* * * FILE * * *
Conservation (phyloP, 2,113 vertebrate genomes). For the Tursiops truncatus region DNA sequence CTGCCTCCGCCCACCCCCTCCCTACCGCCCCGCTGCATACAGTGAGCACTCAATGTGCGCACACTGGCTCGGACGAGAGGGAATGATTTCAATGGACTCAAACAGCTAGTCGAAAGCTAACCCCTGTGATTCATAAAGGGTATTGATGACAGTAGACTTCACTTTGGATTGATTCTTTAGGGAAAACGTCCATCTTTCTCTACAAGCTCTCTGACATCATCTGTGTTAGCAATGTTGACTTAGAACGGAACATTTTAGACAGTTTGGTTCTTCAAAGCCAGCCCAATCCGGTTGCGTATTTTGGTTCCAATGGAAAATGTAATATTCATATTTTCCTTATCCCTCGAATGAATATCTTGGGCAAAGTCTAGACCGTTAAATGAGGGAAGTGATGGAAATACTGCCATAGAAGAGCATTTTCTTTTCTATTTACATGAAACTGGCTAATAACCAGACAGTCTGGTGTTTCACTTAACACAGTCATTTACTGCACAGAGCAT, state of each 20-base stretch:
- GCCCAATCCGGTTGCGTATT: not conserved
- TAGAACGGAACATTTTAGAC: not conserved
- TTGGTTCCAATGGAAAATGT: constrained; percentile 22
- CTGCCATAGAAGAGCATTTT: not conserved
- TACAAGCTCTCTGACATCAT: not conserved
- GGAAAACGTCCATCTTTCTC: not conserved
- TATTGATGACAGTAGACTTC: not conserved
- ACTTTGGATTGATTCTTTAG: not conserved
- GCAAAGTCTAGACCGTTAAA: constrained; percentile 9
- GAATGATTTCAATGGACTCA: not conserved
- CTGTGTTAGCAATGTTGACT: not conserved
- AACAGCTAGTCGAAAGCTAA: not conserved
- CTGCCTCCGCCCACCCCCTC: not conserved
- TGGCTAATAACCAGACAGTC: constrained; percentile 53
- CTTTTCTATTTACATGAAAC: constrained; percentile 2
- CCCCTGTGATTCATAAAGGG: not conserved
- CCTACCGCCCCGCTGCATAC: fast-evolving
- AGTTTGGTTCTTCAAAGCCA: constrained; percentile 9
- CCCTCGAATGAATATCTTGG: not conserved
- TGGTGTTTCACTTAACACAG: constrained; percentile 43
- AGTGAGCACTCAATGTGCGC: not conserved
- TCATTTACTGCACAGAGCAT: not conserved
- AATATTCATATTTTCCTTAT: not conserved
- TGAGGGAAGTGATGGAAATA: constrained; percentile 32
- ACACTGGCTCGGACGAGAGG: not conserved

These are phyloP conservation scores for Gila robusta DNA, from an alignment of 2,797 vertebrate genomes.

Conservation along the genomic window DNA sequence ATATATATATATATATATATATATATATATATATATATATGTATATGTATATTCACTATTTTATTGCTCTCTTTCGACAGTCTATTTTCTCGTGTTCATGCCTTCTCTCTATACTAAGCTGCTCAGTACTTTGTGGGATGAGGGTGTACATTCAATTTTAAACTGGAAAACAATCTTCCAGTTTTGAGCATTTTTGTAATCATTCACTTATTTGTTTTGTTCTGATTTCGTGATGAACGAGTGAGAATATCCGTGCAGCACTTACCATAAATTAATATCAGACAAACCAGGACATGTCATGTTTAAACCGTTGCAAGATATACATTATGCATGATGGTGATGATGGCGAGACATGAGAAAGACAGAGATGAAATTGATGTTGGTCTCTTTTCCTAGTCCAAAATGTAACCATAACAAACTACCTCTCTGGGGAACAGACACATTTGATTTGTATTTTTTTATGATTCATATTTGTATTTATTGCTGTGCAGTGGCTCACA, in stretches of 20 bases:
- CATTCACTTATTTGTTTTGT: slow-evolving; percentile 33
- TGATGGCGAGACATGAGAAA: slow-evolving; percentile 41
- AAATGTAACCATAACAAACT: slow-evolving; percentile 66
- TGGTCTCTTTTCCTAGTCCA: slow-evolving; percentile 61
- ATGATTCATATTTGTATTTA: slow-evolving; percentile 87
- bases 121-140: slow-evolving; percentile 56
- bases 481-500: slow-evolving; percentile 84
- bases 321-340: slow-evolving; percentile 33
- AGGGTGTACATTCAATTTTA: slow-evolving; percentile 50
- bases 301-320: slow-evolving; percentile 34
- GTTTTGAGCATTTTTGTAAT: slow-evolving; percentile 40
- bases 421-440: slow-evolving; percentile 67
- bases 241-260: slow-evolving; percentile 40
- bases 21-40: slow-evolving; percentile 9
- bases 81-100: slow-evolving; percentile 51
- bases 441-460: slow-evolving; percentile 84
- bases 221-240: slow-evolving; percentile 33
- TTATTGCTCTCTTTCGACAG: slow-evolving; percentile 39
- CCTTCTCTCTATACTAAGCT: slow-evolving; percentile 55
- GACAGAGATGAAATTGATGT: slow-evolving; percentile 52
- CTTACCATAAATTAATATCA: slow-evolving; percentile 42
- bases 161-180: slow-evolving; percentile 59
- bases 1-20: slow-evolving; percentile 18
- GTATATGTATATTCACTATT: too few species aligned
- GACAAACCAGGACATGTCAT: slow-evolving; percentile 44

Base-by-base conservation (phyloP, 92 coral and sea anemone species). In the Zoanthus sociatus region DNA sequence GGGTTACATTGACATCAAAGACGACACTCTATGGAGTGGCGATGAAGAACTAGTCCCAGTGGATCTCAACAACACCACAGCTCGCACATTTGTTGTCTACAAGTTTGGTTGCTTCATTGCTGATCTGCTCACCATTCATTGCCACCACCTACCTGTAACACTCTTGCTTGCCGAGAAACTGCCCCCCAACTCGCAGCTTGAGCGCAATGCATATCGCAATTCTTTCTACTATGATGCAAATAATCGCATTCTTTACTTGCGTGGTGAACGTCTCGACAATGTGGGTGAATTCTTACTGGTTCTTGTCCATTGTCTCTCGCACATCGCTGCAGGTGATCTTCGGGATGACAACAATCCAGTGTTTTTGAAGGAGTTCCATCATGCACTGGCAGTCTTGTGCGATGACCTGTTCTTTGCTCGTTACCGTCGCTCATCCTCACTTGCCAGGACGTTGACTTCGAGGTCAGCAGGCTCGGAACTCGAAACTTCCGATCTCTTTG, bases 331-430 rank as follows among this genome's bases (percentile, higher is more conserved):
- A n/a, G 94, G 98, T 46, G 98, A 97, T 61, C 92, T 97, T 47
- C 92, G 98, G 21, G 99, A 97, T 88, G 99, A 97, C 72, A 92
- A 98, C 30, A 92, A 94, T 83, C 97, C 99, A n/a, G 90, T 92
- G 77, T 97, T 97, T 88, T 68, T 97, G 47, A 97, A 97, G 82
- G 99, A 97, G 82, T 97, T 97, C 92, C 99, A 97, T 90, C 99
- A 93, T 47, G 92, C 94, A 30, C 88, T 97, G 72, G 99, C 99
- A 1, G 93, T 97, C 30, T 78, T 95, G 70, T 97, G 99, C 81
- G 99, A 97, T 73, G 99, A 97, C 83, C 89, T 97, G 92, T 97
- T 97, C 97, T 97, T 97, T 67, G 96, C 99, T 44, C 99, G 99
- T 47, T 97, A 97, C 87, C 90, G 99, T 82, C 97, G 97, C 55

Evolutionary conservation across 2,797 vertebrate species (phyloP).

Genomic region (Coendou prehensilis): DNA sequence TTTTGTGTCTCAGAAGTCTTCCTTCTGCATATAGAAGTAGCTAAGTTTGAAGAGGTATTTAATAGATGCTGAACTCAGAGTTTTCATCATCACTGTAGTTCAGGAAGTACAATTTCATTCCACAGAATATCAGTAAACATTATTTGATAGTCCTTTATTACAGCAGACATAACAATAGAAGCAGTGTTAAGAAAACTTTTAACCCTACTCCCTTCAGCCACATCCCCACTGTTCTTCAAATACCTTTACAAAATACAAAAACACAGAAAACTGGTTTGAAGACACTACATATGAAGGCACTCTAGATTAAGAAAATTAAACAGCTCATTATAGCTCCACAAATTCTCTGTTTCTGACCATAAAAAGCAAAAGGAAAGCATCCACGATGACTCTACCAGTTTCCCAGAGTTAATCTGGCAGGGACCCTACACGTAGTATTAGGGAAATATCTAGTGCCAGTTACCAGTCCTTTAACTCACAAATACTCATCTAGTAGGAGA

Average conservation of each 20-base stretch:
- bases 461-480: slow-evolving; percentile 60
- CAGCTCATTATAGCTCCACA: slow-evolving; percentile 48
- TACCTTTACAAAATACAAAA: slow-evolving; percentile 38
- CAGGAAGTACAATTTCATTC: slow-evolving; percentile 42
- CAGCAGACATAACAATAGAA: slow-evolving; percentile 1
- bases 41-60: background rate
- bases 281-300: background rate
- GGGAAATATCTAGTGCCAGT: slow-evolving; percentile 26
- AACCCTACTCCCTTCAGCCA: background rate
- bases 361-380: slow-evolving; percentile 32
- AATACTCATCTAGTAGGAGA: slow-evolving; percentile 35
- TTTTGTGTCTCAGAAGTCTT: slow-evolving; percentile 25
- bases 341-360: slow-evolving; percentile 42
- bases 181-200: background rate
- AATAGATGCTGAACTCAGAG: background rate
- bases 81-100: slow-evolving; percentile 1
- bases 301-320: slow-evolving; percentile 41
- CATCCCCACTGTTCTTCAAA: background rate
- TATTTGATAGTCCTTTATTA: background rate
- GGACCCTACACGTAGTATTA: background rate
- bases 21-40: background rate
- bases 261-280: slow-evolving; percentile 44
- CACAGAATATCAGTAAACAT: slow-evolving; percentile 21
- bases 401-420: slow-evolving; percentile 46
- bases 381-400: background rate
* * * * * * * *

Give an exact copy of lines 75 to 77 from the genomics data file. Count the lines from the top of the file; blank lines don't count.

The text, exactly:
- GGGAAATATCTAGTGCCAGT: slow-evolving; percentile 26
- AACCCTACTCCCTTCAGCCA: background rate
- bases 361-380: slow-evolving; percentile 32